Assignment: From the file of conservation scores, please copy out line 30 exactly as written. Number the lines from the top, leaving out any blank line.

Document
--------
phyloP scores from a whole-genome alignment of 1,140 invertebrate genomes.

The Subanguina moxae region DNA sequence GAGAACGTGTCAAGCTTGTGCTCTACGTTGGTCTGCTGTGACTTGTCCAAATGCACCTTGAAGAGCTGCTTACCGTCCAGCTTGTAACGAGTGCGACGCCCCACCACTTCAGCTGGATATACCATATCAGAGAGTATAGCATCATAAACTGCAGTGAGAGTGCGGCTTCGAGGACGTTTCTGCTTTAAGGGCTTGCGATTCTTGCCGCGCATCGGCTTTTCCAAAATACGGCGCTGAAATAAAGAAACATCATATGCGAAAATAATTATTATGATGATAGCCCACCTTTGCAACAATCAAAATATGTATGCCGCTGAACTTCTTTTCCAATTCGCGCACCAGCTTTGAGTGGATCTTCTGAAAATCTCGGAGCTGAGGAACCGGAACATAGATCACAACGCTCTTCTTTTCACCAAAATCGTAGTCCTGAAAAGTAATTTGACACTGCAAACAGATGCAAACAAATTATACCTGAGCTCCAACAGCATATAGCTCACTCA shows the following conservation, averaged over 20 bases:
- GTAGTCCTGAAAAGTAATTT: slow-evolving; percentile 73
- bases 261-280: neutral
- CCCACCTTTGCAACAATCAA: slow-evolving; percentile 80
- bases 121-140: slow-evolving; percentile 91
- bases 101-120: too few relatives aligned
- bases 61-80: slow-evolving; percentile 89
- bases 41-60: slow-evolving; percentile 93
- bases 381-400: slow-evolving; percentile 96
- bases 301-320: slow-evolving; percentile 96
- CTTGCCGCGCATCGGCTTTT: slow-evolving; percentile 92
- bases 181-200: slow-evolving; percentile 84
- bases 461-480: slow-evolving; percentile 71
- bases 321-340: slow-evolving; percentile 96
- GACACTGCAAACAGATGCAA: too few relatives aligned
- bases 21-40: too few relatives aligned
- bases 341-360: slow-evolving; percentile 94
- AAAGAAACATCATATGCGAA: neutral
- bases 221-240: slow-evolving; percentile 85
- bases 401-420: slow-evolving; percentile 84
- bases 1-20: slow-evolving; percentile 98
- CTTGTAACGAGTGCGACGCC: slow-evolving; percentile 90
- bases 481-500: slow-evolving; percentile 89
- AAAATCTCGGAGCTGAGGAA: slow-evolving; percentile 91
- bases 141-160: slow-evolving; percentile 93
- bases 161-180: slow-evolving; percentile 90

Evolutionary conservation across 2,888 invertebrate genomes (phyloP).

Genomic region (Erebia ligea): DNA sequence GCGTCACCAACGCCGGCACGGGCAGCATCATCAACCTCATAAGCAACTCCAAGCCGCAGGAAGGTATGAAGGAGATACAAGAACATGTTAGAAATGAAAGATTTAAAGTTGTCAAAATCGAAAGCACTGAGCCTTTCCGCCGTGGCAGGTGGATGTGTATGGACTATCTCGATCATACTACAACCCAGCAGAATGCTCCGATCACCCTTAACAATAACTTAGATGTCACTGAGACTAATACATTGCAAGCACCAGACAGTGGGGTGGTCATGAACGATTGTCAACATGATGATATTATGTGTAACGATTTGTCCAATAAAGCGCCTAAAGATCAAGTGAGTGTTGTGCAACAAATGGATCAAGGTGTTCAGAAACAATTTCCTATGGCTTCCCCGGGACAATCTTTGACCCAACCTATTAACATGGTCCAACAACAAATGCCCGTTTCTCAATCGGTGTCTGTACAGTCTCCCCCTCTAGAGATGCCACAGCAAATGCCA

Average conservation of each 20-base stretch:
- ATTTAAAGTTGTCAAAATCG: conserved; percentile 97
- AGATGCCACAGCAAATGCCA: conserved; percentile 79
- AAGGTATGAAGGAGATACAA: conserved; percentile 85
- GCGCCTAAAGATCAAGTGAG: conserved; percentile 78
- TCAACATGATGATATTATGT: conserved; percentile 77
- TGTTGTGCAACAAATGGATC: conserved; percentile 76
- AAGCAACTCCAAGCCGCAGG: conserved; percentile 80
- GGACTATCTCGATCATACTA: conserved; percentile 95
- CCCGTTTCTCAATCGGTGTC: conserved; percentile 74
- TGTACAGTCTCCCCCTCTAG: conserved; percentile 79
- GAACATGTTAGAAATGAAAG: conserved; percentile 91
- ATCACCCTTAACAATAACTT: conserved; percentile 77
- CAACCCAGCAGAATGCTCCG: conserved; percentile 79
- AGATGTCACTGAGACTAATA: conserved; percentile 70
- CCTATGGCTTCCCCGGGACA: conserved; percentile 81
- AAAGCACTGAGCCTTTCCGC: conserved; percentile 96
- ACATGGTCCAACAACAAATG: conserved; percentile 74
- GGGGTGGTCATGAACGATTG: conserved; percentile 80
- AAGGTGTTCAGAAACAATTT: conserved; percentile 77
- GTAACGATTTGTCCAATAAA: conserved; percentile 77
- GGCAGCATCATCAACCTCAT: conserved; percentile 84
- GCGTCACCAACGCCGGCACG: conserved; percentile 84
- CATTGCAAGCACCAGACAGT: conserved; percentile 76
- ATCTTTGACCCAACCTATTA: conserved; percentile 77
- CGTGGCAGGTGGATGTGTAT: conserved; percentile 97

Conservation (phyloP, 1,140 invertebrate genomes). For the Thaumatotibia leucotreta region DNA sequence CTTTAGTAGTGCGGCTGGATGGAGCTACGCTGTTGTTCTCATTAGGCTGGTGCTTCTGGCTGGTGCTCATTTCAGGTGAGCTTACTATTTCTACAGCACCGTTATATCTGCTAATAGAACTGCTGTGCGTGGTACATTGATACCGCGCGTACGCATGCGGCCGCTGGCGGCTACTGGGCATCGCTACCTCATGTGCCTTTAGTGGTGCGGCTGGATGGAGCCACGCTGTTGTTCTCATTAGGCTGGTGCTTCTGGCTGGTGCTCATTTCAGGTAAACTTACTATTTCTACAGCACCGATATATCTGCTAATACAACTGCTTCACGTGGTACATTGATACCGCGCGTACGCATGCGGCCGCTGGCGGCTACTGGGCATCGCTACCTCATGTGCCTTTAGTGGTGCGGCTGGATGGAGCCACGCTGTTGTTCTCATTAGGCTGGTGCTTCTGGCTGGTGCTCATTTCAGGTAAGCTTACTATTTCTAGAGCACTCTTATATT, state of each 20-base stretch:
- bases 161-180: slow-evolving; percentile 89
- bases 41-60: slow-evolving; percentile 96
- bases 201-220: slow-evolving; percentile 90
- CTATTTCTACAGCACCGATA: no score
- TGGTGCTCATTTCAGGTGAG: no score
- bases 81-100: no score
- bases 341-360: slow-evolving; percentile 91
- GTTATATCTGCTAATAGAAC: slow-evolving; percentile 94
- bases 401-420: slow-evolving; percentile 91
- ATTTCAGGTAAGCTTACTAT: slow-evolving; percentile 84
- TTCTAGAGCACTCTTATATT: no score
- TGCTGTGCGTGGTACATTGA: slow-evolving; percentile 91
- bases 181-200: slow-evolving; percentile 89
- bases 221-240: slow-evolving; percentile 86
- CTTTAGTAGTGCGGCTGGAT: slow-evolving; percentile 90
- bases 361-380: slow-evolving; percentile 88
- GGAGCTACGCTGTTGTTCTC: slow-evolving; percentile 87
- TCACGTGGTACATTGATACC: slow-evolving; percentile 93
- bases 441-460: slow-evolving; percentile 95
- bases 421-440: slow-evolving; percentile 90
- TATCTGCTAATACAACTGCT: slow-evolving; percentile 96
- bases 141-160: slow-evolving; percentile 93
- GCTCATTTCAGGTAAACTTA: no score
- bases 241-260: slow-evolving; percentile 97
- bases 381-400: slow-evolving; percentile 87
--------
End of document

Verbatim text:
Average conservation of each 20-base stretch: